Filed under military history

Early Berwick (upon-Tweed)

This is from Highways & Byways in The Border, i.e. the much disputed region between England and Scotland. This is about the border town Berwick upon Tweed: The town first became part of the kingdom of Scotland when Malcolm II, at Carham fight, won Lothian from Northumbria. That was in 1018.. Thenceforward Berwick was one … Continue reading

King Miser

This is from News from the English Countryside, from December 1812: A person by the name of Baldock who died lately at Canterbury, exhibited an instance of the accumulation of wealth from very small beginnings, in fact from nothing. He died at the age of little more than 60, possessed of one million one hundred … Continue reading

Got a Few Billion to Spare?

This is an additional from the I newspaper, 28 October last. It is an as from the Ministry of Defence for the sale of a Mirage jet fighter, now at Sao Paulo, Brazil. I can’t imagine a less likely readership to provide a buyer for this. Wonder if they had any enquiries.

Invading Wensleydale

Reading about England in the early 19th century it’s incredible to see the level of preparedness for what they believed to be an imminent invasion by the French. Some accounts feel like they were lifted out of ‘Dad’s Army’ but it was all deadly serious. This is from the Lancaster Gazette of April 1805: @On … Continue reading

Dangerous Words

At the height of the French wars, punishments for treason and sedition were enforced far more than in peace time. William Roberts, of North Bovey, Exeter, for speaking treasonable and seditious words, is sentenced to be imprisoned in the common gaol for the term of one year, during which time he is to stand in … Continue reading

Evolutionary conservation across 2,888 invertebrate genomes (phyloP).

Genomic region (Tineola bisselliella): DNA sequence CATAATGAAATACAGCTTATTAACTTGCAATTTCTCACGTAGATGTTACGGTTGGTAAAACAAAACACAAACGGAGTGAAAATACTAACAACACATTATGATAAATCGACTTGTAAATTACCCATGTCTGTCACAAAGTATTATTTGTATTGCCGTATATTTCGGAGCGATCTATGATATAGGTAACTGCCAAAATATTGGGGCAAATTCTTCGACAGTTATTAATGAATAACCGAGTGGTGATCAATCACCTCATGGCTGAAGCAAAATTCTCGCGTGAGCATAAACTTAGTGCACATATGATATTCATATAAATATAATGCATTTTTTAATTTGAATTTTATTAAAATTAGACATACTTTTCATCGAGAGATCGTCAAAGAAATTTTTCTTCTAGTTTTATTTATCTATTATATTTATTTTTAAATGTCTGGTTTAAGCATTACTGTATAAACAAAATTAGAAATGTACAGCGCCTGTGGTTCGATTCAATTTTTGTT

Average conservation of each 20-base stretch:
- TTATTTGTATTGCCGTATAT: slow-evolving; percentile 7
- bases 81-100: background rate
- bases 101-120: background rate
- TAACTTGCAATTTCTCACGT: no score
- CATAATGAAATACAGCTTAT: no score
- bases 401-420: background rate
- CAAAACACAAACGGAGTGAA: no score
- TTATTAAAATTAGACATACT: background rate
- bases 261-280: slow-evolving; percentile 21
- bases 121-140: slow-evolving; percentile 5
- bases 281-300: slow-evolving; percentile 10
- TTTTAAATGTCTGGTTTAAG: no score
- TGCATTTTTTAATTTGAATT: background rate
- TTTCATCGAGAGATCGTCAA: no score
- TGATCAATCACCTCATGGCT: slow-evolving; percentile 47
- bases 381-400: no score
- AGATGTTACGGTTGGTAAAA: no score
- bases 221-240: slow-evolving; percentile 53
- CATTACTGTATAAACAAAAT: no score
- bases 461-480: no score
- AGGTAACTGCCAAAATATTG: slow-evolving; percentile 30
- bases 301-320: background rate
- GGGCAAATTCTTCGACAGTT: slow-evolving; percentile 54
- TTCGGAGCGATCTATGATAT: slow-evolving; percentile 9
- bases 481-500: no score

Remembering Pacifists

Pacifists were not popular during the First World War. I have read of them being shouted at in the street and given white feathers of cowards, but they really did suffer for their beliefs. This is from an article by Cahal Milmo from the I newspaper on Conscientious objectors: In the aftermath of the Battle … Continue reading

Blind Jack of Knaresborough

This is a book by Arnold Kellett about one of the most extraordinary men, not just of the 18th century, but ever. He was born with sight, but at the age of 6 contracted smallpox, which blinded him. But John Metcalf grew up to lead an extraordinary life even for one with full sight. He … Continue reading

Russia and History

Russia and History

Amidst all the sabre rattling coming from Russia, claiming it is following its own history, it is worth remembering a few rather important moments from the past. Russia was one of the most backward countries in the Northern Hemisphere when Peter the Great became ruler. They had lots of natural resources, but they had no … Continue reading

Snowdrops

This is the entrance to the Manchester art gallery advertising a big exhibition commemorating by he centenary of the start of WW1. The flowers are not usually associated with remembrance, but they are symbols of spring, of rebirth, renewal.

Peter the Great Collector

This is from ‘Finders Keepers, Eight Collectors by Rosamond Wolff Purcell & Stephen Jay Gould:, in which they cite Peter as one of the few who deserved to be called Great. With his “gargantuan carouses, his terrifying cruelties, his incessant wars, his obsessive need to learn and experience, his overwhelming drive to modernize and make … Continue reading